It is the utopia of the godless intellectual. They believe that if they can enact the right social legislation, then all crime and hate will disappear and all will be love and joy. John Lennon’s “Imagine” is the pantheon of this delusional dream.
However, we know that Satan will do everything he can to destroy what man builds (Romans 1:18-32; 3:10-18, 23). Therefore, we know how naive these Utopian beliefs are.
We wish everyone would do right all the time but we know it will never happen. Humanity will always make bad decisions and act with greed, malice, anger and hate.
All we can do is to live transformed lives (Romans 12:1-2) and keep teaching Biblical truth and pray it spreads (Matthew 28:18-20).
We must pray for our society that truth and godliness can become the hallmarks of American society and God’s truth can be our guiding light.
Fox News is reporting that some archaeologists think they have found proof that the Biblical flood did exist.
Through carbon dating of shells found on an ancient shoreline 400 feet beneath the surface of the Black Sea, they have established a timeline for that catastrophic event that happened around 5,000 B.C., he estimated. Some experts believe this was around the time when Noah’s flood could have occurred, ABC said.
Some archaeologists have supported the story of Noah, citing similar details passed along in narratives from Mesopotamian times, notably “the Epic of Gilgamesh.”
“The earlier Mesopotamian stories are very similar where the gods are sending a flood to wipe out humans,” said biblical archaeologist Eric Cline. “There’s one man they choose to survive. He builds a boat and brings on animals and lands on a mountain and lives happily ever after? I would argue that it’s the same story.”
Of course, we know the flood did exist by faith and because we know the Bible is inspired of God (2 Timothy 3:16-17). We read of the flood in Genesis 6-9.
It would be nice, however, for archaeologists to find something that would prove the veracity of God’s Word.
Are you doubtful or hopeful about the prospects of archaeology proving the truth of the Biblical flood?
God tells us to take care of the poor. Meanwhile, most Christians equate poverty with welfare and think that they deserve what they get. We stereotype the poor and therefore we don’t help anyone.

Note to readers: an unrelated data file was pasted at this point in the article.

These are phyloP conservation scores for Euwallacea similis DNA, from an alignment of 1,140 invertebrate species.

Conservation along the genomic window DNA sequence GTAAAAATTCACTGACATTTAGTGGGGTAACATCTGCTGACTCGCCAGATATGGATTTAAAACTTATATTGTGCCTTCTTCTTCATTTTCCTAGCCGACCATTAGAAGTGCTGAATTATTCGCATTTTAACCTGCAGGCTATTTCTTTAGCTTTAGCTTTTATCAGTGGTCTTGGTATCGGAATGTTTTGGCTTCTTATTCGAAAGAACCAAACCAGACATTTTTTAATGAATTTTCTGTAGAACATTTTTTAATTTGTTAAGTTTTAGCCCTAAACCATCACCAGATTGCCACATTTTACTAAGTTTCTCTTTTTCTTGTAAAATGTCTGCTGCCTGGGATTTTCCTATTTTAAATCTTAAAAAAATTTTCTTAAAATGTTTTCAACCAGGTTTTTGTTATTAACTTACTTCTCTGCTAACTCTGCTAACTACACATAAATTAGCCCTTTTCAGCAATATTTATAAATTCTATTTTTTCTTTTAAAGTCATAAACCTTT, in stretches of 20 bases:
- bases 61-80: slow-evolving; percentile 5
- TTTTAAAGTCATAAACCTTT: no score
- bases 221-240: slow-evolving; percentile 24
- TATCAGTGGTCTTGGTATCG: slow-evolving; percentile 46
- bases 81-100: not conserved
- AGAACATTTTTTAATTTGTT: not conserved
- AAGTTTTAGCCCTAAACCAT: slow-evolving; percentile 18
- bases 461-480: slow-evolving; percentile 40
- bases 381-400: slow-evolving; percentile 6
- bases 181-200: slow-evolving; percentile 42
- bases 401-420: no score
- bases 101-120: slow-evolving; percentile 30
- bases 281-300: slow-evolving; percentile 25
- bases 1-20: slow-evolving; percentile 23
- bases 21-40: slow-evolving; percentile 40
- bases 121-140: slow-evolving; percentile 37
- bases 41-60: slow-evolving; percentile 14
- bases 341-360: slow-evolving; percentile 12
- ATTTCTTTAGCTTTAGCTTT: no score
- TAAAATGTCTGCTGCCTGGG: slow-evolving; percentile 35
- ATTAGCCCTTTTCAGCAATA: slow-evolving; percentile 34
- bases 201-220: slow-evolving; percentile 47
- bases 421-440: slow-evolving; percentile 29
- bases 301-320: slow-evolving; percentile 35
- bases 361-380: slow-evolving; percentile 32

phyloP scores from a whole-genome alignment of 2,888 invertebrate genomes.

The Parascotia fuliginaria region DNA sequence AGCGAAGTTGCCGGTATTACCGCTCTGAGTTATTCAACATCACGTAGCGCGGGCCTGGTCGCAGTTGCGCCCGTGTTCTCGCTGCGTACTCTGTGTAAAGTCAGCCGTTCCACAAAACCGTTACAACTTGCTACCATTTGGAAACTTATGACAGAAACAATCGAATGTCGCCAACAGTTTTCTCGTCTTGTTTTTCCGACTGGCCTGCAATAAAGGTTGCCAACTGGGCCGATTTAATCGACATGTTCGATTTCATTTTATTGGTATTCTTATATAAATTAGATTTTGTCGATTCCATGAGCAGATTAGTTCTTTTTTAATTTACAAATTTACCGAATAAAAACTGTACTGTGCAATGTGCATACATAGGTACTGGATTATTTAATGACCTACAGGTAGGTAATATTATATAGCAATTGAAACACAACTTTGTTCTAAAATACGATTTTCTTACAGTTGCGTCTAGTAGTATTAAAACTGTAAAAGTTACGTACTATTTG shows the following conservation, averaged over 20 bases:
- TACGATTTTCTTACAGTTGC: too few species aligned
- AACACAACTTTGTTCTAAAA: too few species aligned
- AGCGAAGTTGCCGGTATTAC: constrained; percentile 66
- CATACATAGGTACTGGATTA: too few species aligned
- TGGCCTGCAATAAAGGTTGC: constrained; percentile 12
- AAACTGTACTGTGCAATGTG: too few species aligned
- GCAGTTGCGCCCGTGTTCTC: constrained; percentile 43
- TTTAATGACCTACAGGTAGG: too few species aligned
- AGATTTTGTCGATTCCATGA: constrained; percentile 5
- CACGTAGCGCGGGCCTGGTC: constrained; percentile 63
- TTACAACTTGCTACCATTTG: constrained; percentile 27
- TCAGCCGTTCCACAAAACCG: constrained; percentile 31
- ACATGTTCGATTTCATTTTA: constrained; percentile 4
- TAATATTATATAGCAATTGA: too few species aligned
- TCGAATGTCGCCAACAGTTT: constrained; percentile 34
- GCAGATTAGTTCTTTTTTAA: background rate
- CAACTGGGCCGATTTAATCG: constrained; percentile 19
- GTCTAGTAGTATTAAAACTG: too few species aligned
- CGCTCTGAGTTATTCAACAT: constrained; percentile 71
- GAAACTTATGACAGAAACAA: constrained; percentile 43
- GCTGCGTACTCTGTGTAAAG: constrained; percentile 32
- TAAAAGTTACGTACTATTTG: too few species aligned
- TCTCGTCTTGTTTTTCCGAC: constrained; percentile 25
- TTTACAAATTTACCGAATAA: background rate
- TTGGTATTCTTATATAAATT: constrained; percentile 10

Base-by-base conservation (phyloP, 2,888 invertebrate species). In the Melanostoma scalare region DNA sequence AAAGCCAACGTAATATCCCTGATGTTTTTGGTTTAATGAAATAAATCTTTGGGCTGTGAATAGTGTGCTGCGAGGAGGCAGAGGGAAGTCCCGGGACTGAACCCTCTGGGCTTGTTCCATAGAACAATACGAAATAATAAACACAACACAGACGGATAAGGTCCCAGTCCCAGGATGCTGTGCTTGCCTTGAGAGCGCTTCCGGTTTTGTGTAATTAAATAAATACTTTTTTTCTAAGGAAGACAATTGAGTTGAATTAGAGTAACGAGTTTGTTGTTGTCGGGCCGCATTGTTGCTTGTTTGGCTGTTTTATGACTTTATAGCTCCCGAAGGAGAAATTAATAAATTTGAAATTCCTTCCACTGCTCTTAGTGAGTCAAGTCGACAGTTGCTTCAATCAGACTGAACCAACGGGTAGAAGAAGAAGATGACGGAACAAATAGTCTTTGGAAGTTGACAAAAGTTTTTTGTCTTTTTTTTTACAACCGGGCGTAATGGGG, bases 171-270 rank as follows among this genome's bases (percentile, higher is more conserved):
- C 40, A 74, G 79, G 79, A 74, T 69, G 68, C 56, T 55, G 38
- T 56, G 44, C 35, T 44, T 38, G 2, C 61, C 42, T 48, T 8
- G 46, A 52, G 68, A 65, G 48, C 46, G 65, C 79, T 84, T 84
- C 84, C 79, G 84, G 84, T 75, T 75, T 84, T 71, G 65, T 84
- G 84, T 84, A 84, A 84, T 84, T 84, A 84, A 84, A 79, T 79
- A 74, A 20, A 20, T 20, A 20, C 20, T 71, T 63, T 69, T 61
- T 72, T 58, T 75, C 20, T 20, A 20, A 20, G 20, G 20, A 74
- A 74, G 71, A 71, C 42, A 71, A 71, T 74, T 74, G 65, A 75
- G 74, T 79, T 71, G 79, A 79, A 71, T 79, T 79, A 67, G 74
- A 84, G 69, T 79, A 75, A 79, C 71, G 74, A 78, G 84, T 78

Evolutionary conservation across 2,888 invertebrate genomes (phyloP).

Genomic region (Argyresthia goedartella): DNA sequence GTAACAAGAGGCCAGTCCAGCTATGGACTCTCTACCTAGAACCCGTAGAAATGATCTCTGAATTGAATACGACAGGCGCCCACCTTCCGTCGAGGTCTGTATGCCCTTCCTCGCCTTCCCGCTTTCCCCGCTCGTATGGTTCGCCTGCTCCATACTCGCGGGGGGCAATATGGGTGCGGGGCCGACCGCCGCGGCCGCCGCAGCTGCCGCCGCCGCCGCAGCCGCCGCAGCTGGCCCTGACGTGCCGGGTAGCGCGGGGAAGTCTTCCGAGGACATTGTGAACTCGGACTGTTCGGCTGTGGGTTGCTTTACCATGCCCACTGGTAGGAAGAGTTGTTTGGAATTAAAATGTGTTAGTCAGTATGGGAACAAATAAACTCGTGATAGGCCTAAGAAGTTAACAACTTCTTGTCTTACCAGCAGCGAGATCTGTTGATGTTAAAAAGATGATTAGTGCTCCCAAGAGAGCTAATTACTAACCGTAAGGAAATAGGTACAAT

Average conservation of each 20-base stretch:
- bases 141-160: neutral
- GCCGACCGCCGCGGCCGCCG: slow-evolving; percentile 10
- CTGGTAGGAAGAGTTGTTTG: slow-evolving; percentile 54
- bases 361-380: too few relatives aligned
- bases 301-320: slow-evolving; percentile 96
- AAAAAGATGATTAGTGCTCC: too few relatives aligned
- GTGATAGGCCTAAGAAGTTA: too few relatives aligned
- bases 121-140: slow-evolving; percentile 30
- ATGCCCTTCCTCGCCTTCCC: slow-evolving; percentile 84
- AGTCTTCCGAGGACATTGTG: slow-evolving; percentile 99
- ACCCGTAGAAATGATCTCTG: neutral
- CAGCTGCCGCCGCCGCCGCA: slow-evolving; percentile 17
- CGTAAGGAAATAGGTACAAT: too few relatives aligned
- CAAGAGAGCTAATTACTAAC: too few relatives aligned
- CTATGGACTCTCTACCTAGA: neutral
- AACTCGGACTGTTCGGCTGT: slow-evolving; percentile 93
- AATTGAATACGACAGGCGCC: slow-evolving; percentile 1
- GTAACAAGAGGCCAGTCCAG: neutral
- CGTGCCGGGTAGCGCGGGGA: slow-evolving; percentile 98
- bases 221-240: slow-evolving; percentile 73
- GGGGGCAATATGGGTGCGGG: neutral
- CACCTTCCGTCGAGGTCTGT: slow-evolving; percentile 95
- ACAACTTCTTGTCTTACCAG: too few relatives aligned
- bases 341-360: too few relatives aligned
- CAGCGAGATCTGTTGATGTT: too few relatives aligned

Somehow, we have to get past these stereotypes and realize that some people are legitimately in need and we are commanded to do what we can to help them.
“The generous soul will be made rich” (Proverbs 11:25).
“They desired only that we should remember the poor, the very thing which I also was eager to do” (Galatians 2:10).
The Christian Post reports:
There has been a huge 13 percent drop in the number of people in Britain identifying themselves as Christian, according to new data released from the 2011 Census.
The shocking statistics reveal that the number of Christians has fallen from 37 million to 33 million since 2001. Christians now make up only 59 percent of the population, as opposed to 72 percent in 2001.
Meanwhile, the number of Muslims has risen from 1.5 million to 2.7 million – or 5 percent of the population – while the number of people describing themselves as having no religion rose by 10 percent to 25 percent of the population.
Britain and Europe needs our prayers that they will have a spiritual revival!
In 2013, my preaching emphasis will be on helping the congregation grow in prayer. My prayer is that this will promote spiritual and numerical growth. I plan to preach two sermons a month and try to keep the necessity of prayer before the congregation by emphasizing it in the bulletin.
I will be deciding over the next few weeks which sermons to preach but I wanted to get your feedback.
- How do you define prayer?
- What does prayer mean to you in a personal way?
- How would a greater emphasis on prayer change you spiritually?
I look forward to your answers!
Sometimes you come across an article that truly shocks you. This one certainly gave me pause.
When one thinks of China, Christianity and the Bible are likely two of the furthest things that come to mind. “Communism,” “forced abortions,” one-child policy” and other terms are, more generally, what’s the nation is known for. But now, a shocking new development has come to the forefront: China, a country that makes many products consumed in the U.S. and abroad, is now also the world’s largest Bible producer.
I hope the Bible actually impacts the lives of Chinese citizens and truth is obeyed. The world would be a much safer place if it did.
Then again, Christianity is supposedly pervasive in the United States and we are on the verge of complete moral collapse. The presence of a Bible is immaterial if it is not read and lived (Romans 12:1-2).
We all have Bibles. But are we being changed daily by its message?
Do we love the Bible, God’s Word?